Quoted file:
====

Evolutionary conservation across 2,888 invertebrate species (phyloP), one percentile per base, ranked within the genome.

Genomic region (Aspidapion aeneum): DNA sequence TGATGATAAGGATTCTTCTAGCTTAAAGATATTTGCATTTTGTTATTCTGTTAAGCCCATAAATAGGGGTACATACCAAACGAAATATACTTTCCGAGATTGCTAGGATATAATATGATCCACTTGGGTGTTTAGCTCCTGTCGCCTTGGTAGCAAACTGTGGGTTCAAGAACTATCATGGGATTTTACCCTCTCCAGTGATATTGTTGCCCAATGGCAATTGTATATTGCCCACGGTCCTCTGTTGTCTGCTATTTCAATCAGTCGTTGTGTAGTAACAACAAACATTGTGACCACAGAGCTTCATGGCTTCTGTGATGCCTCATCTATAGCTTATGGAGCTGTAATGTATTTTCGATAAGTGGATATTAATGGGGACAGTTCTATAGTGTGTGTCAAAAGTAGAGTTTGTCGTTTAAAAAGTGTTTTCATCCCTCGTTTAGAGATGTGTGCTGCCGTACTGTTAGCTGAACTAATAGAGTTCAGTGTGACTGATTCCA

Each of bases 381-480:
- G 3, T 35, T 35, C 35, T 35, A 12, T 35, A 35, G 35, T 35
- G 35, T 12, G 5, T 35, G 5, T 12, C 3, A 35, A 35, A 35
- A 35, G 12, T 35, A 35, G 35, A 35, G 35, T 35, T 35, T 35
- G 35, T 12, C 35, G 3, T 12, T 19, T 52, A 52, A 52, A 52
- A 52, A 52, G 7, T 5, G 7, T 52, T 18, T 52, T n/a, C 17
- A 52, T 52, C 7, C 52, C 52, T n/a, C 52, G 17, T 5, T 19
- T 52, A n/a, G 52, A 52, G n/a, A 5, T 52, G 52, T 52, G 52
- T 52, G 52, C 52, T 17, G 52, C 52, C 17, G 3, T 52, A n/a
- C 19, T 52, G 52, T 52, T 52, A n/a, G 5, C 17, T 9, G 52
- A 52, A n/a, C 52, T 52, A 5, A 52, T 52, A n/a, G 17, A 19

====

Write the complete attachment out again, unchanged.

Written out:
Evolutionary conservation across 2,888 invertebrate species (phyloP), one percentile per base, ranked within the genome.

Genomic region (Aspidapion aeneum): DNA sequence TGATGATAAGGATTCTTCTAGCTTAAAGATATTTGCATTTTGTTATTCTGTTAAGCCCATAAATAGGGGTACATACCAAACGAAATATACTTTCCGAGATTGCTAGGATATAATATGATCCACTTGGGTGTTTAGCTCCTGTCGCCTTGGTAGCAAACTGTGGGTTCAAGAACTATCATGGGATTTTACCCTCTCCAGTGATATTGTTGCCCAATGGCAATTGTATATTGCCCACGGTCCTCTGTTGTCTGCTATTTCAATCAGTCGTTGTGTAGTAACAACAAACATTGTGACCACAGAGCTTCATGGCTTCTGTGATGCCTCATCTATAGCTTATGGAGCTGTAATGTATTTTCGATAAGTGGATATTAATGGGGACAGTTCTATAGTGTGTGTCAAAAGTAGAGTTTGTCGTTTAAAAAGTGTTTTCATCCCTCGTTTAGAGATGTGTGCTGCCGTACTGTTAGCTGAACTAATAGAGTTCAGTGTGACTGATTCCA

Each of bases 381-480:
- G 3, T 35, T 35, C 35, T 35, A 12, T 35, A 35, G 35, T 35
- G 35, T 12, G 5, T 35, G 5, T 12, C 3, A 35, A 35, A 35
- A 35, G 12, T 35, A 35, G 35, A 35, G 35, T 35, T 35, T 35
- G 35, T 12, C 35, G 3, T 12, T 19, T 52, A 52, A 52, A 52
- A 52, A 52, G 7, T 5, G 7, T 52, T 18, T 52, T n/a, C 17
- A 52, T 52, C 7, C 52, C 52, T n/a, C 52, G 17, T 5, T 19
- T 52, A n/a, G 52, A 52, G n/a, A 5, T 52, G 52, T 52, G 52
- T 52, G 52, C 52, T 17, G 52, C 52, C 17, G 3, T 52, A n/a
- C 19, T 52, G 52, T 52, T 52, A n/a, G 5, C 17, T 9, G 52
- A 52, A n/a, C 52, T 52, A 5, A 52, T 52, A n/a, G 17, A 19